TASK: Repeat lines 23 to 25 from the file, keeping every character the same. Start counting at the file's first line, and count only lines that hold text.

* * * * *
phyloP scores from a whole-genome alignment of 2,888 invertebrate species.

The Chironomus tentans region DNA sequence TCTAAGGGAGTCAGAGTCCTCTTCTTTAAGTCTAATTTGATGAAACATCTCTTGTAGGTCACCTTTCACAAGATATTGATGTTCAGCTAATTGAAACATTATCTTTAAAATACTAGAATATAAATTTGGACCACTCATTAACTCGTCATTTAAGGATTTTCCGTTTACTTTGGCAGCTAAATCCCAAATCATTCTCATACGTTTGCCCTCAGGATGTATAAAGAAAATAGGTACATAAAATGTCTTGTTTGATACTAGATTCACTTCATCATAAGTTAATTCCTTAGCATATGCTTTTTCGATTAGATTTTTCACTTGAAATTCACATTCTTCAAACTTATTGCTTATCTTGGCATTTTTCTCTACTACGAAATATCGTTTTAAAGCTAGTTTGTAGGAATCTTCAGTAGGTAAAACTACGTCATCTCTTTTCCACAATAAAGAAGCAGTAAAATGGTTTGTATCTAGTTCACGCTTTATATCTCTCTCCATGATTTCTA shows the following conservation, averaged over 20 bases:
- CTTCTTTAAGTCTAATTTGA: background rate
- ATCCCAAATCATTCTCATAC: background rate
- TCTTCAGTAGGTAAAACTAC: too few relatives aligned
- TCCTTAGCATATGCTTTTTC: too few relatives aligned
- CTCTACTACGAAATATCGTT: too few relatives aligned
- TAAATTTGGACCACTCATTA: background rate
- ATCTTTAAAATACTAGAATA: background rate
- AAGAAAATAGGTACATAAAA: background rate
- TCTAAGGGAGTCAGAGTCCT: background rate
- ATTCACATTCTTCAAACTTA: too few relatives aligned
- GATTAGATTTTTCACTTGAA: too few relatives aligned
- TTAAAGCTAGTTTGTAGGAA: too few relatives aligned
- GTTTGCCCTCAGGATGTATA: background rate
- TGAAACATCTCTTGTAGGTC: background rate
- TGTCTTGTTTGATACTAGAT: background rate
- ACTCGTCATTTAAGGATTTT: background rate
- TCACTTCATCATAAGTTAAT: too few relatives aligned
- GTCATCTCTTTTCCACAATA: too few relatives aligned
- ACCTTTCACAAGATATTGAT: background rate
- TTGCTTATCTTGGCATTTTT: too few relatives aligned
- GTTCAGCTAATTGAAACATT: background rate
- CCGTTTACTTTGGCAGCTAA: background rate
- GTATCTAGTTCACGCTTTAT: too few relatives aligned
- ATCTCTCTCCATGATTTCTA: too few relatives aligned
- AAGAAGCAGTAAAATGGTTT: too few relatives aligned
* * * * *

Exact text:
- GTTCAGCTAATTGAAACATT: background rate
- CCGTTTACTTTGGCAGCTAA: background rate
- GTATCTAGTTCACGCTTTAT: too few relatives aligned